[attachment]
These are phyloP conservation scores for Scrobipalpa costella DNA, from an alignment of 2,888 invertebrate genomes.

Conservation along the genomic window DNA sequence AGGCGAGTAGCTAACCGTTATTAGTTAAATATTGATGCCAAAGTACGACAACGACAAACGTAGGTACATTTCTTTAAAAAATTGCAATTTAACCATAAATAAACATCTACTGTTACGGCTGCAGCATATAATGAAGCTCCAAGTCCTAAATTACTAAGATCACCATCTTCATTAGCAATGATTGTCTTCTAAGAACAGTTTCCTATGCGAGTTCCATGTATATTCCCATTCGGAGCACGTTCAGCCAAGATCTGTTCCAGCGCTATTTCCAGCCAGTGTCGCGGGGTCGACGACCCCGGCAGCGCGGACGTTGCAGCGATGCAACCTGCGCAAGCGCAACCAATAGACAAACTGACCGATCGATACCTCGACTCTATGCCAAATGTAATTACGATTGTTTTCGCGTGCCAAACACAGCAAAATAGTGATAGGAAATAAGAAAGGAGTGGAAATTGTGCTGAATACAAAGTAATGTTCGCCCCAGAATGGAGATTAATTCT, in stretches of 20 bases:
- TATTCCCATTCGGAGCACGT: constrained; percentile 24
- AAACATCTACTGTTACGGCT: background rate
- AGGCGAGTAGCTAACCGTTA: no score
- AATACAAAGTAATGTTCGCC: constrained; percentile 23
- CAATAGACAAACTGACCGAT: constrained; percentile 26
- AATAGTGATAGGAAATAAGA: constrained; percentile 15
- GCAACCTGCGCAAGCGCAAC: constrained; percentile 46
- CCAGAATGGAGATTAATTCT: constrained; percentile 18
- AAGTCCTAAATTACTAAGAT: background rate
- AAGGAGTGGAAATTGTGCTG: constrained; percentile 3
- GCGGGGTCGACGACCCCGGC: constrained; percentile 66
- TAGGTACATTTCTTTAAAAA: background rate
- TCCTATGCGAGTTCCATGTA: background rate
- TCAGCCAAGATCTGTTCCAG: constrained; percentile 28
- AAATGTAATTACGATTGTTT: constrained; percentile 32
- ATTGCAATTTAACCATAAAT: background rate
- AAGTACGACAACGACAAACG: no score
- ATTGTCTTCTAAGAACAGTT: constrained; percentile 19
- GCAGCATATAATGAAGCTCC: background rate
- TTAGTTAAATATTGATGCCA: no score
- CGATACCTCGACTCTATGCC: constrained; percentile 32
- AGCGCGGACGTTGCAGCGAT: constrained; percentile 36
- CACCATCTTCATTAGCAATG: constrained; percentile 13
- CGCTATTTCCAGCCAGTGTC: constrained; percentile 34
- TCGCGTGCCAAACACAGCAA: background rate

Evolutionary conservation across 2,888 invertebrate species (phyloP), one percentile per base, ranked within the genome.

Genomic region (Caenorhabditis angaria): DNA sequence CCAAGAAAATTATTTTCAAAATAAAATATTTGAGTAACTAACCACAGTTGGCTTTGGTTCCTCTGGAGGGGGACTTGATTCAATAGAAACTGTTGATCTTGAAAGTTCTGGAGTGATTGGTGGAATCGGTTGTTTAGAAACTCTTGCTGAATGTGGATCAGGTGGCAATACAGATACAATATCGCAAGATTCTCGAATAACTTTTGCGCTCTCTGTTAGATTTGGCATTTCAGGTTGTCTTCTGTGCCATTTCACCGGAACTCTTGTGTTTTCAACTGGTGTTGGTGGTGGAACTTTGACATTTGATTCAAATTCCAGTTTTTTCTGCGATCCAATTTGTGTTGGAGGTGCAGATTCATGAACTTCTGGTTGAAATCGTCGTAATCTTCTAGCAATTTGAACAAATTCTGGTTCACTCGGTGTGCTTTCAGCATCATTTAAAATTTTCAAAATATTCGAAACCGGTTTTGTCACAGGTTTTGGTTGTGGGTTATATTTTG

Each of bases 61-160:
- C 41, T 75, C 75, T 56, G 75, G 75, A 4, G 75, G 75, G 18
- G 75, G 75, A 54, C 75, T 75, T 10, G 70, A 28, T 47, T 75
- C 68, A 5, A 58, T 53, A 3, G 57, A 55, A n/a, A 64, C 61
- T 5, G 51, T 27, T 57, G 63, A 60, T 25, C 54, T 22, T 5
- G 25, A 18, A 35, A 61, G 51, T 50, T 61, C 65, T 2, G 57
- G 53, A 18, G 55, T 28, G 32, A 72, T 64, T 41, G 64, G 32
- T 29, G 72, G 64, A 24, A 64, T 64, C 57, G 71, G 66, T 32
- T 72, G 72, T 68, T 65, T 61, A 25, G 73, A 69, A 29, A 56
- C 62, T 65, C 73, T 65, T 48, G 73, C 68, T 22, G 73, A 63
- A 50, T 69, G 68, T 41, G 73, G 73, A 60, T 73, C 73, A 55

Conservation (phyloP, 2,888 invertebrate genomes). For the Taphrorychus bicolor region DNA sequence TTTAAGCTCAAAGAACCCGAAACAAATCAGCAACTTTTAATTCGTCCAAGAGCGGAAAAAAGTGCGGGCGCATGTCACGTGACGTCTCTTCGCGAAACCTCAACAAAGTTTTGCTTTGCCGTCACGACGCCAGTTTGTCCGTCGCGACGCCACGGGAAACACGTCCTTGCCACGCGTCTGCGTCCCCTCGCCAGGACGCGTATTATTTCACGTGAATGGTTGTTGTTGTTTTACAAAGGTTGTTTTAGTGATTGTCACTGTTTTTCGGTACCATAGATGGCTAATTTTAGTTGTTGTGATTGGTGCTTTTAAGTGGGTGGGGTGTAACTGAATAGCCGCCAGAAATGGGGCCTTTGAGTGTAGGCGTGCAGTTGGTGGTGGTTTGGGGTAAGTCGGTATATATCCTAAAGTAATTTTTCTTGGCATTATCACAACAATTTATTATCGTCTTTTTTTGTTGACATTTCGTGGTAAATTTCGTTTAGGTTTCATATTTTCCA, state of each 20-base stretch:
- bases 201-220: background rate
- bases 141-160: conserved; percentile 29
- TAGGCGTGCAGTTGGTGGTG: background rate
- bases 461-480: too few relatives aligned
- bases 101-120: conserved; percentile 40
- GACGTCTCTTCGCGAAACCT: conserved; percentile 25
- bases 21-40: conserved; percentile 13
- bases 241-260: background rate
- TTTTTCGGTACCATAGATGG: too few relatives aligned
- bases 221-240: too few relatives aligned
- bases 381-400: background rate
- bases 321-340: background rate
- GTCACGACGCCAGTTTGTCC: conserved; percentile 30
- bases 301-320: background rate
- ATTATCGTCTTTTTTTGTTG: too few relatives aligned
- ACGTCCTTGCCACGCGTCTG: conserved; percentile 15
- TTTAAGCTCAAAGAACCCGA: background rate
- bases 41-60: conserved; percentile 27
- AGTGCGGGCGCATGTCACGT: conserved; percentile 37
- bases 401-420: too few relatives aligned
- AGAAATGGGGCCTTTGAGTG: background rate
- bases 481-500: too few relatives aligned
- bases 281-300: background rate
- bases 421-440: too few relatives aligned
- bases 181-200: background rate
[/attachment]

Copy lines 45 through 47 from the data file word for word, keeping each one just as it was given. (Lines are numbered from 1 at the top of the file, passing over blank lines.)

- bases 461-480: too few relatives aligned
- bases 101-120: conserved; percentile 40
- GACGTCTCTTCGCGAAACCT: conserved; percentile 25